Before choosing a strategy, the brand needs to identify its objectives. KOCs collaborations can usually increase the number of conversations with the audience and bring authentic reviews.
Private traffic instead refers to the interaction between a brand and its audience via private chats. To do so, brands create avatars on “private” social media platforms (i.e. platforms on which users interact only with friends and family). These avatars act as brand ambassadors, friends, product consultants, and real-time customer service representatives. Behind these avatars, an employee of the company can more easily address consumer needs in a personalised way and make the client feel special. This also makes the interaction more authentic and enables faster customer service. The main advantages of private pools, i.e. private group management on social media are:
2. They can improve brand image and conversion rates.
However, these groups are hard to build and require a lot of time and energy to manage. As of today, WeChat and Taobao are the most popular platform for private traffic.
KOLs or KPC and private traffic are two very important strategies as consumers rely heavily on reviews and recommendations, particularly in China.
KOCs can be used in different ways:
1. To create buzz among a niche segment of customers,
2. To drive traffic to a website, inserting the link in their communication on social media,
3. Act as personal shoppers, sharing their selection of products with their community through the brand platform, for instance, having their own page on the website,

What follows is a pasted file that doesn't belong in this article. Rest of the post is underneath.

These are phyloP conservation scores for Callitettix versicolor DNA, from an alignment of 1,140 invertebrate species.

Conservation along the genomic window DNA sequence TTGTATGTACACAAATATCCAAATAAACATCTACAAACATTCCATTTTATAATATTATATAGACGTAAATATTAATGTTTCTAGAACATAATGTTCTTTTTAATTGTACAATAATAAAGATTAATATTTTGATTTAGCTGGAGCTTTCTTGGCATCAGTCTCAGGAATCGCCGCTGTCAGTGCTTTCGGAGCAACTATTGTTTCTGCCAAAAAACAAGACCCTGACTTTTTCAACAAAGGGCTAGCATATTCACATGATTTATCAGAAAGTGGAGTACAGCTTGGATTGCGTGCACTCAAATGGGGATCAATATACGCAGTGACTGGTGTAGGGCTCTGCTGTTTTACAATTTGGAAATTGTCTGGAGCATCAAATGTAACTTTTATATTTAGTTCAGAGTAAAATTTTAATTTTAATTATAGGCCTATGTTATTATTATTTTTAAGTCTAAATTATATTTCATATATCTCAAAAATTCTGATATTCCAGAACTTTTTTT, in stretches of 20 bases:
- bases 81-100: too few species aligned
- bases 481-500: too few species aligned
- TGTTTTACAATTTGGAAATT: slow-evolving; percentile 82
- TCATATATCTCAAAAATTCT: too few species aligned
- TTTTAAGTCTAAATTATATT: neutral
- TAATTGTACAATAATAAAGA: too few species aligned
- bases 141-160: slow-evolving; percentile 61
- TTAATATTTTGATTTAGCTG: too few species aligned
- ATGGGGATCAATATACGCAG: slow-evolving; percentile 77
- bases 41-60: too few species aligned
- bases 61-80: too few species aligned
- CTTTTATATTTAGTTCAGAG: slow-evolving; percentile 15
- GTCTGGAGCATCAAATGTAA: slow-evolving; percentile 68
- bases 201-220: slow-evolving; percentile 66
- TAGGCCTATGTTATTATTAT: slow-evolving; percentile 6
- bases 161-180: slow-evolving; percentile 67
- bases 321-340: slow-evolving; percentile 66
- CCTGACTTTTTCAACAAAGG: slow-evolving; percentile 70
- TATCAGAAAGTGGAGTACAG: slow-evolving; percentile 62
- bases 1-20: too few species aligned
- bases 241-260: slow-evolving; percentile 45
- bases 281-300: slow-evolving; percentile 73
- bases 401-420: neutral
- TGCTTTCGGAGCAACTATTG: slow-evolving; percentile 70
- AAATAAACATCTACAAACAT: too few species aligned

4. Organising live streaming sales sessions on social media, or,
5. Organising sales in private groups, directly interacting with their fan base to sell the product of the brand they are collaborating with.
New trends for 2020
As consumers are increasingly looking for authenticity, not only the shift from celebrities to KOLs will continue, but it will go further and KOCs will become the new trust-person for brands to communicate in an authentic way with their audience. KOCs can be found in the CRM base of the company. Building a loyalty program or members’ clubs are other ways to identify potential KOCs.
Private traffic will continue to increase and therefore brands will increasingly invest in it. This implies a strong presence on “private” social media platforms in China, mainly WeChat. Note that a WeChat group can host a maximum of 500 people and therefore large brands will have to manage several of these groups.
Live Streaming is becoming a must, especially after the Covid-19 outbreak. A lot of brands started entertaining their fans during the lockdown and as it was very successful, will highly probably continue this new type of video content.
To conclude, digital marketing is now an unavoidable pillar of the marketing strategy of brands. Following the Covid-19 outbreak, online sales and strong customer support are essential to let brands overcome their loss from brick-and-mortar shops and diversify their presence. In China, as the culture, the social media platforms and e-commerce are very different from what we are used to in the western world, and significant time needs to be spent to ensure a successful digital marketing strategy. As Chinese tend to be ahead of the other nations in terms of digitalisations, this time spent on decoding the latest trends in China will surely be useful in building the digital strategies for other countries later on.
Do you want to learn more about digital marketing in Asia? Check out our article on the top e-commerce platforms in Asia to become the master of both social media and e-commerce.